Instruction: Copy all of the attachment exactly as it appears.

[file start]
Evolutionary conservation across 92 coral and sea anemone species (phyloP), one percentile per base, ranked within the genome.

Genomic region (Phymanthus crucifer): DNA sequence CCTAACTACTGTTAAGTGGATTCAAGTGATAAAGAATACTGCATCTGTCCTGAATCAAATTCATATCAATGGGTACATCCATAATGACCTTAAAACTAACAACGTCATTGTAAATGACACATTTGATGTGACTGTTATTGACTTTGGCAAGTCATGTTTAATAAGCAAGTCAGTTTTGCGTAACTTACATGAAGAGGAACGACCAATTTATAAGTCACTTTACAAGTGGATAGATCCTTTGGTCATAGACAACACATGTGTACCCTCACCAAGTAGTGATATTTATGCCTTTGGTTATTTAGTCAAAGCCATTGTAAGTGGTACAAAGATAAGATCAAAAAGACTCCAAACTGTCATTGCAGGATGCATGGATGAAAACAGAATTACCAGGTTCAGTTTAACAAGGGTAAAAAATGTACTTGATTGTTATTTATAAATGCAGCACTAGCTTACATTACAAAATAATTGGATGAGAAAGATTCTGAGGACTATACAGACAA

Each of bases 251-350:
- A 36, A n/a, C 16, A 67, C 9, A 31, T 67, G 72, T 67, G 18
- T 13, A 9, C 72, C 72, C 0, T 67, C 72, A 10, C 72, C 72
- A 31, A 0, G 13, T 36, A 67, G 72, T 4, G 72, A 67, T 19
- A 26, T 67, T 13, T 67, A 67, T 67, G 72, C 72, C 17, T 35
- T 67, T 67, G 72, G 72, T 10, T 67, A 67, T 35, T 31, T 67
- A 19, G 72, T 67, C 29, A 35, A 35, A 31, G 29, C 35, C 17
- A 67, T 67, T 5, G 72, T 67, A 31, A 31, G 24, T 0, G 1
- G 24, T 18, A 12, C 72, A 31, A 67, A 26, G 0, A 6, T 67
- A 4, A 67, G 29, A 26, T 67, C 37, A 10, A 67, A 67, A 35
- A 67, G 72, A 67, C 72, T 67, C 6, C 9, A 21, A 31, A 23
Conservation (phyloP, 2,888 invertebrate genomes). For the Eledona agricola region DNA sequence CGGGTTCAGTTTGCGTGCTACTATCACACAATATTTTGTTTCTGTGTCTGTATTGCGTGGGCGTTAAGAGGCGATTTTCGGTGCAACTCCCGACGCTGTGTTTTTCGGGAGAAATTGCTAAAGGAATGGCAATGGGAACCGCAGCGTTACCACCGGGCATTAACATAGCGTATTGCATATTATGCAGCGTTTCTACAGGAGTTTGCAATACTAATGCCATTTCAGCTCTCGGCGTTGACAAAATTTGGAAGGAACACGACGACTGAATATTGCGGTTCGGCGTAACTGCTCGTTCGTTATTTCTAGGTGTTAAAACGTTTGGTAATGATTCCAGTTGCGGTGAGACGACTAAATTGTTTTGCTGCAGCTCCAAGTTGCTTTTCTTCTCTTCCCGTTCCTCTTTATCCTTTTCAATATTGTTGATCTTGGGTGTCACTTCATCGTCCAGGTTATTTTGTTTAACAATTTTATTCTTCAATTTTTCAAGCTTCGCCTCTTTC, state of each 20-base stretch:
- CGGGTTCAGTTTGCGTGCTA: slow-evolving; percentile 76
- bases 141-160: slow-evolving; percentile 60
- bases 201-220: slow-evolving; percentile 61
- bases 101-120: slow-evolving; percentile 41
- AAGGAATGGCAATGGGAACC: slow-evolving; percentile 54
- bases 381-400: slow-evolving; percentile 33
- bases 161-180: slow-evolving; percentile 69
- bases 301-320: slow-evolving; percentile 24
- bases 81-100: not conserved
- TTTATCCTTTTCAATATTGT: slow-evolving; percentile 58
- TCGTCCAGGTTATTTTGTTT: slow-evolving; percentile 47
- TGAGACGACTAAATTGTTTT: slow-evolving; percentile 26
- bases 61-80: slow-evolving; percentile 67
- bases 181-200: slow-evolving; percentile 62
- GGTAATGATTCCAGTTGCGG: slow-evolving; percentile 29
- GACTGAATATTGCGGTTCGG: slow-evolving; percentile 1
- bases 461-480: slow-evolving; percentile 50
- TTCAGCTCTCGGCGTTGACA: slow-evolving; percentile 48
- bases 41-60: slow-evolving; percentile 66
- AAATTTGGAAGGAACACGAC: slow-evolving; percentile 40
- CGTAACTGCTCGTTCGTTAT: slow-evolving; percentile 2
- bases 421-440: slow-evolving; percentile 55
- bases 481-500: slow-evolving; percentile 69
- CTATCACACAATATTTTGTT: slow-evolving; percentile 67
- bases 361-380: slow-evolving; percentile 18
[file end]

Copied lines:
Evolutionary conservation across 92 coral and sea anemone species (phyloP), one percentile per base, ranked within the genome.

Genomic region (Phymanthus crucifer): DNA sequence CCTAACTACTGTTAAGTGGATTCAAGTGATAAAGAATACTGCATCTGTCCTGAATCAAATTCATATCAATGGGTACATCCATAATGACCTTAAAACTAACAACGTCATTGTAAATGACACATTTGATGTGACTGTTATTGACTTTGGCAAGTCATGTTTAATAAGCAAGTCAGTTTTGCGTAACTTACATGAAGAGGAACGACCAATTTATAAGTCACTTTACAAGTGGATAGATCCTTTGGTCATAGACAACACATGTGTACCCTCACCAAGTAGTGATATTTATGCCTTTGGTTATTTAGTCAAAGCCATTGTAAGTGGTACAAAGATAAGATCAAAAAGACTCCAAACTGTCATTGCAGGATGCATGGATGAAAACAGAATTACCAGGTTCAGTTTAACAAGGGTAAAAAATGTACTTGATTGTTATTTATAAATGCAGCACTAGCTTACATTACAAAATAATTGGATGAGAAAGATTCTGAGGACTATACAGACAA

Each of bases 251-350:
- A 36, A n/a, C 16, A 67, C 9, A 31, T 67, G 72, T 67, G 18
- T 13, A 9, C 72, C 72, C 0, T 67, C 72, A 10, C 72, C 72
- A 31, A 0, G 13, T 36, A 67, G 72, T 4, G 72, A 67, T 19
- A 26, T 67, T 13, T 67, A 67, T 67, G 72, C 72, C 17, T 35
- T 67, T 67, G 72, G 72, T 10, T 67, A 67, T 35, T 31, T 67
- A 19, G 72, T 67, C 29, A 35, A 35, A 31, G 29, C 35, C 17
- A 67, T 67, T 5, G 72, T 67, A 31, A 31, G 24, T 0, G 1
- G 24, T 18, A 12, C 72, A 31, A 67, A 26, G 0, A 6, T 67
- A 4, A 67, G 29, A 26, T 67, C 37, A 10, A 67, A 67, A 35
- A 67, G 72, A 67, C 72, T 67, C 6, C 9, A 21, A 31, A 23
Conservation (phyloP, 2,888 invertebrate genomes). For the Eledona agricola region DNA sequence CGGGTTCAGTTTGCGTGCTACTATCACACAATATTTTGTTTCTGTGTCTGTATTGCGTGGGCGTTAAGAGGCGATTTTCGGTGCAACTCCCGACGCTGTGTTTTTCGGGAGAAATTGCTAAAGGAATGGCAATGGGAACCGCAGCGTTACCACCGGGCATTAACATAGCGTATTGCATATTATGCAGCGTTTCTACAGGAGTTTGCAATACTAATGCCATTTCAGCTCTCGGCGTTGACAAAATTTGGAAGGAACACGACGACTGAATATTGCGGTTCGGCGTAACTGCTCGTTCGTTATTTCTAGGTGTTAAAACGTTTGGTAATGATTCCAGTTGCGGTGAGACGACTAAATTGTTTTGCTGCAGCTCCAAGTTGCTTTTCTTCTCTTCCCGTTCCTCTTTATCCTTTTCAATATTGTTGATCTTGGGTGTCACTTCATCGTCCAGGTTATTTTGTTTAACAATTTTATTCTTCAATTTTTCAAGCTTCGCCTCTTTC, state of each 20-base stretch:
- CGGGTTCAGTTTGCGTGCTA: slow-evolving; percentile 76
- bases 141-160: slow-evolving; percentile 60
- bases 201-220: slow-evolving; percentile 61
- bases 101-120: slow-evolving; percentile 41
- AAGGAATGGCAATGGGAACC: slow-evolving; percentile 54
- bases 381-400: slow-evolving; percentile 33
- bases 161-180: slow-evolving; percentile 69
- bases 301-320: slow-evolving; percentile 24
- bases 81-100: not conserved
- TTTATCCTTTTCAATATTGT: slow-evolving; percentile 58
- TCGTCCAGGTTATTTTGTTT: slow-evolving; percentile 47
- TGAGACGACTAAATTGTTTT: slow-evolving; percentile 26
- bases 61-80: slow-evolving; percentile 67
- bases 181-200: slow-evolving; percentile 62
- GGTAATGATTCCAGTTGCGG: slow-evolving; percentile 29
- GACTGAATATTGCGGTTCGG: slow-evolving; percentile 1
- bases 461-480: slow-evolving; percentile 50
- TTCAGCTCTCGGCGTTGACA: slow-evolving; percentile 48
- bases 41-60: slow-evolving; percentile 66
- AAATTTGGAAGGAACACGAC: slow-evolving; percentile 40
- CGTAACTGCTCGTTCGTTAT: slow-evolving; percentile 2
- bases 421-440: slow-evolving; percentile 55
- bases 481-500: slow-evolving; percentile 69
- CTATCACACAATATTTTGTT: slow-evolving; percentile 67
- bases 361-380: slow-evolving; percentile 18